Can’t play golf right now (or as much as you would like)? Take some time and play some imaginary rounds in your head. But instead of holing out on the 18th at Pebble Beach to snatch the U.S. Open from Tiger Woods, play your home course and be realistic. What shots are preventing you from scoring better? Maybe you’re flaring those long irons every time. Maybe you have wedge shots that you don’t have a wedge for? Perhaps you can’t turn your driver over off the tee, but a majority of holes have trouble on the right. What we’re talking about is set makeup. Maybe you need hybrids in place of long irons or another wedge. Whatever it is, now is a good time to do some set makeup soul searching.
Change out the cleats in your shoes
Now’s a great time to get a grip. That includes with your golf shoes. If they’re worn-down, they’re easy enough to replace yourself. In fact, most online golf retailers offer a cleat pack that also comes with a cleat wrench. In other words, no excuses. By the way, don't wait for all the cleats to go. Cleats in certain parts of a shoe tend to wear out faster than others.
Clean your shoes
We know. Along with having the locker room attendant change your cleats, you also usually have them clean your shoes, too. But we live in a different time than we did a month or two ago. While easy to ignore doing these, some liquid soap and warm water along with a soft towel or soft bristle brush will get the job done. You’ll be so proud of yourself you’ll be tempted to drop yourself a few bucks as a tip.
Fiddle around with adjustability
If you’re playing, you’re not playing competitively. As such, it’s the perfect opportunity to tinker around with different settings on your adjustable clubs. Charles Howell III tries out his clubs in all the possible settings just to see what it does. There’s a lesson there. The settings might end up back where they were originally, but you might find something that’s a better option.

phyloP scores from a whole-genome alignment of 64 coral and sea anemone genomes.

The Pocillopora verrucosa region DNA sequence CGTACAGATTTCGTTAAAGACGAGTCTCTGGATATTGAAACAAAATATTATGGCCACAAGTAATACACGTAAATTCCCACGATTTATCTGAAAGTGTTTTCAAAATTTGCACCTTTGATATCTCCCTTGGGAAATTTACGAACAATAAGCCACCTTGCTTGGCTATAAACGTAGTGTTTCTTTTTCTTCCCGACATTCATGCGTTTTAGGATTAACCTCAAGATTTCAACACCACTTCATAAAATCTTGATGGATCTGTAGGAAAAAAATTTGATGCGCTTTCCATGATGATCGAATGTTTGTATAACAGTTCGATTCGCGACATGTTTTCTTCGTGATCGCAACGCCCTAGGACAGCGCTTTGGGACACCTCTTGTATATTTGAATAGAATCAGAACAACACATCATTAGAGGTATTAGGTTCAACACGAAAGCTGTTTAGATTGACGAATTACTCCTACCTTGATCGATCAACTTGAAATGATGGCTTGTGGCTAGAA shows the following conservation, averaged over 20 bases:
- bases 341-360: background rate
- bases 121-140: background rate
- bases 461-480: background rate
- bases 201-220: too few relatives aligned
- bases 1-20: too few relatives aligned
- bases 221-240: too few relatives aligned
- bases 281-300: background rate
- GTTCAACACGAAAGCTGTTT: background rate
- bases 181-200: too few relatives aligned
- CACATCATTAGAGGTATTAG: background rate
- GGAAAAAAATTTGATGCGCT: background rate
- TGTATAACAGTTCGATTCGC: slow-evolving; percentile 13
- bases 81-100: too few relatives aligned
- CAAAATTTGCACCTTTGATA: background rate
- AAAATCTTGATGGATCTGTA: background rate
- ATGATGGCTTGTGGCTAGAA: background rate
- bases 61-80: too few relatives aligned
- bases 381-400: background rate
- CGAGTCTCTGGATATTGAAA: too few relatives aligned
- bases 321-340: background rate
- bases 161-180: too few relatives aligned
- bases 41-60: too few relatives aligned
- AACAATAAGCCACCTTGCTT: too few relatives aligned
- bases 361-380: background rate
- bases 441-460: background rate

Trade in clubs
Now’s a great time to take inventory of all the clubs you will never use again and do a little research. The PGA.com Value Guide lists some 60 brands and more than 6,000 models that will be accepted as trade-ins, even online. And who doesn’t like free money?
Mark all your golf balls
We’re all guilty of it. We wait until we get to the first tee and then we mark our ball. If you still have those four dozen balls from the holidays, use your extra time to mark them as you normally would, leave them out for a few minutes, then put them back in their sleeves. Not only won’t you have to rush to mark your ball, but the marking won’t smudge on your first couple of shots.
Change the battery in your rangefinder
You know what sucks? Grabbing your rangefinder on the second hole and getting that flashing light that your battery is dead. Even if your battery isn’t at that level yet, unless you’ve changed the battery recently do so now. It beats the heck out of guessing at distances, pacing off yardages or looking for that 150 marker and holding up the groups behind you. --with Mike Stachura